Cocktail & Other Recipes By Spirit Rye Whiskey Cocktails

Remember the Maine

A petite, elegant cocktail glass holds a dark red drink with a cherry at the bottom, its stem breaking the surface. The background is a dark blue tablecloth.
Image:

Liquor.com / Tim Nusog

If you appreciate a good Manhattan—a rye Manhattan specifically—then the Remember the Maine should likely find a home in your drinks repertoire. At first glance, the historic cocktail appears to be a direct adaptation of the famed whiskey drink. But it draws from two sources: both the Manhattan and the New Orleans classic the Sazerac, as the Remember the Maine also includes absinthe.

Remember the Maine comes from Charles H. Baker, Jr’s. “The Gentleman’s Companion” from 1939. “Treat this one with the respect it deserves, gentlemen,” the description reads. It also describes the bombs reportedly going off around Baker as a prelude to the Cuban uprising of 1933, which was happening as he first sampled the cocktail in Havana. The cocktail’s name, however, refers to the sinking of the United States’ battleship of the same name which was sunk many years earlier in Havana Harbor, which helped lead to the Spanish-American War. The rallying call of “Remember the Maine, to Hell with Spain!” was a common refrain at the time.

Despite its somewhat confusing history combining the Spanish-American War and the Cuban Revolution of 1933, the drink became a classic because of its rich, bold and herbaceous qualities. Like a Sazerac, it starts with an absinthe-rinsed glass, though a stemmed one rather than a rocks glass. From there, it resembles a Manhattan or a Red Hook, combining rye whiskey, sweet vermouth and cherry liqueur. The Remember the Maine specifically calls for Heering cherry liqueur, a sweeter, redder cherry liqueur that’s been around more than a century. You could, instead, use a cherry brandy as the recipe originally called for in “The Gentleman’s Companion,” but these days most versions of the drink call for Heering.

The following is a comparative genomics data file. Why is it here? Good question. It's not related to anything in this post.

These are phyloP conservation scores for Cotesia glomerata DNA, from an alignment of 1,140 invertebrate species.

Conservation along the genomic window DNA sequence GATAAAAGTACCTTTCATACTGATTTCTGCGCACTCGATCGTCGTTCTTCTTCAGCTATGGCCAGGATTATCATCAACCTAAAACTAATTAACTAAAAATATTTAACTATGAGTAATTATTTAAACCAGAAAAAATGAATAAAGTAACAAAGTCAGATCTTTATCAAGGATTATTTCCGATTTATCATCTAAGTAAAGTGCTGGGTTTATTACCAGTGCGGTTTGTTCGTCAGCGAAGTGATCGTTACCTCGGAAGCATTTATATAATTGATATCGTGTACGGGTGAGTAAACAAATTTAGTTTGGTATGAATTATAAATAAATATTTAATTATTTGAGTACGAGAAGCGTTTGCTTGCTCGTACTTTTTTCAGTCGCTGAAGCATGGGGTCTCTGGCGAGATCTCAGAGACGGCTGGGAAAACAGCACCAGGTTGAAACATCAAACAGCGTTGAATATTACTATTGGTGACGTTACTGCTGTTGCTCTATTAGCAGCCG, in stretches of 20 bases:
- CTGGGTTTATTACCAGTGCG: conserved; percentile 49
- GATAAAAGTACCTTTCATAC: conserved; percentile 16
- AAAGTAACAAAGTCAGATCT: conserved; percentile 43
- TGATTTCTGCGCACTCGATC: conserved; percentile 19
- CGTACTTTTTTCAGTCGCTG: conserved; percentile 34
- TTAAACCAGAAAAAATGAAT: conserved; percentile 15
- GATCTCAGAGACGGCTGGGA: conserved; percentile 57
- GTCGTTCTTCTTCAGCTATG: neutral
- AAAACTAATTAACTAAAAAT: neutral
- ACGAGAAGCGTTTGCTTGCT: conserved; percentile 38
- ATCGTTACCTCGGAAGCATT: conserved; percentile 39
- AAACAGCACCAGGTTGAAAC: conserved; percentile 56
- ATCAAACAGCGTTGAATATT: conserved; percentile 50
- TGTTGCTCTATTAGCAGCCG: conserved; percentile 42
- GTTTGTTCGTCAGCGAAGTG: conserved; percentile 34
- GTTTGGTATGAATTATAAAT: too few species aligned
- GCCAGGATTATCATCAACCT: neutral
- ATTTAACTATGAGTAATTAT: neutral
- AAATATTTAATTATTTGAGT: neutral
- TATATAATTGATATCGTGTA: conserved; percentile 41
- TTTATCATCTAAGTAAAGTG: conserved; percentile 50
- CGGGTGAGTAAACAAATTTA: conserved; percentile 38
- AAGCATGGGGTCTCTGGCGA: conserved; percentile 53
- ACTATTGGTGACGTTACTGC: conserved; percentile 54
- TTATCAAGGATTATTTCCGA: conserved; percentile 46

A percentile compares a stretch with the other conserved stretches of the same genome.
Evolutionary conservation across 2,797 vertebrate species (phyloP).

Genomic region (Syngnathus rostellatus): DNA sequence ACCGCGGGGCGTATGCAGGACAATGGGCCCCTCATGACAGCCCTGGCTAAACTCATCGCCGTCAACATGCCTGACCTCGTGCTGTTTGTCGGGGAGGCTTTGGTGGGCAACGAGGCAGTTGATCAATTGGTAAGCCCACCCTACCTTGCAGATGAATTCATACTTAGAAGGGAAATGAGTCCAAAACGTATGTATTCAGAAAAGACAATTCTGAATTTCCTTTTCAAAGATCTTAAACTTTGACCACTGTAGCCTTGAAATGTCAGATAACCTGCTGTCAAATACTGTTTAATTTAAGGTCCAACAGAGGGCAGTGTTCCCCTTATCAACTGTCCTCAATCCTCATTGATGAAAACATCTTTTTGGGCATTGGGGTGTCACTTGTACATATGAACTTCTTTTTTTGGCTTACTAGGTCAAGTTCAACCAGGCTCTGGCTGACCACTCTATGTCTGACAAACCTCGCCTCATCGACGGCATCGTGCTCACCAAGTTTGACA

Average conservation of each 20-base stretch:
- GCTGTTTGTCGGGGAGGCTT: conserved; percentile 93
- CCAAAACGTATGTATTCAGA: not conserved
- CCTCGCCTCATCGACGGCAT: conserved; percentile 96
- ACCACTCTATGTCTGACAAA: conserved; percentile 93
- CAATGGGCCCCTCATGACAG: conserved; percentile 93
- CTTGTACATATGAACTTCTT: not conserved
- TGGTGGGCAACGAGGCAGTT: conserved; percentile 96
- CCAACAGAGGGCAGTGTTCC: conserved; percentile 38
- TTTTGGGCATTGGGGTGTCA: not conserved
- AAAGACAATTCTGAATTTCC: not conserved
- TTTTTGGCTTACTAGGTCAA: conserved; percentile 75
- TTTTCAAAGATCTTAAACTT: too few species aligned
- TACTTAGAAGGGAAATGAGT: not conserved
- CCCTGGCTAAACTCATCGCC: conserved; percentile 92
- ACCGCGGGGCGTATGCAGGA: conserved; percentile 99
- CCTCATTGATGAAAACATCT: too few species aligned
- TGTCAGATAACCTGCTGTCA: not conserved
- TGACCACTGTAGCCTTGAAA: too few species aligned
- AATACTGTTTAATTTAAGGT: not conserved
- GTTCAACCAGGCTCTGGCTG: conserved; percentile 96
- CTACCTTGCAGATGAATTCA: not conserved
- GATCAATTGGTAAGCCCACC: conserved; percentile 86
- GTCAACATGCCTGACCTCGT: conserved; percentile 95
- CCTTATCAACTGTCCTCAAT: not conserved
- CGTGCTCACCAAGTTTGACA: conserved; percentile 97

If you want to be even more accurate to Baker’s original recipe, be sure to stir the drink in a clockwise fashion as you make it—according to its author, that makes it “sea-worthy,” like its namesake.

Ingredients

  • 1/2 teaspoon absinthe

  • 2 ounces rye whiskey

  • 3/4 ounce sweet vermouth

  • 2 teaspoons Heering cherry liqueur

  • Garnish: brandied cherry

Steps

  1. In a chilled coupe or cocktail glass, add the absinthe. Swirl to coat and discard the excess.

  2. Add the rye whiskey, sweet vermouth and cherry liqueur into a mixing glass with ice and stir until well-chilled.

  3. Strain into the prepared glass.

  4. Garnish with a brandied cherry.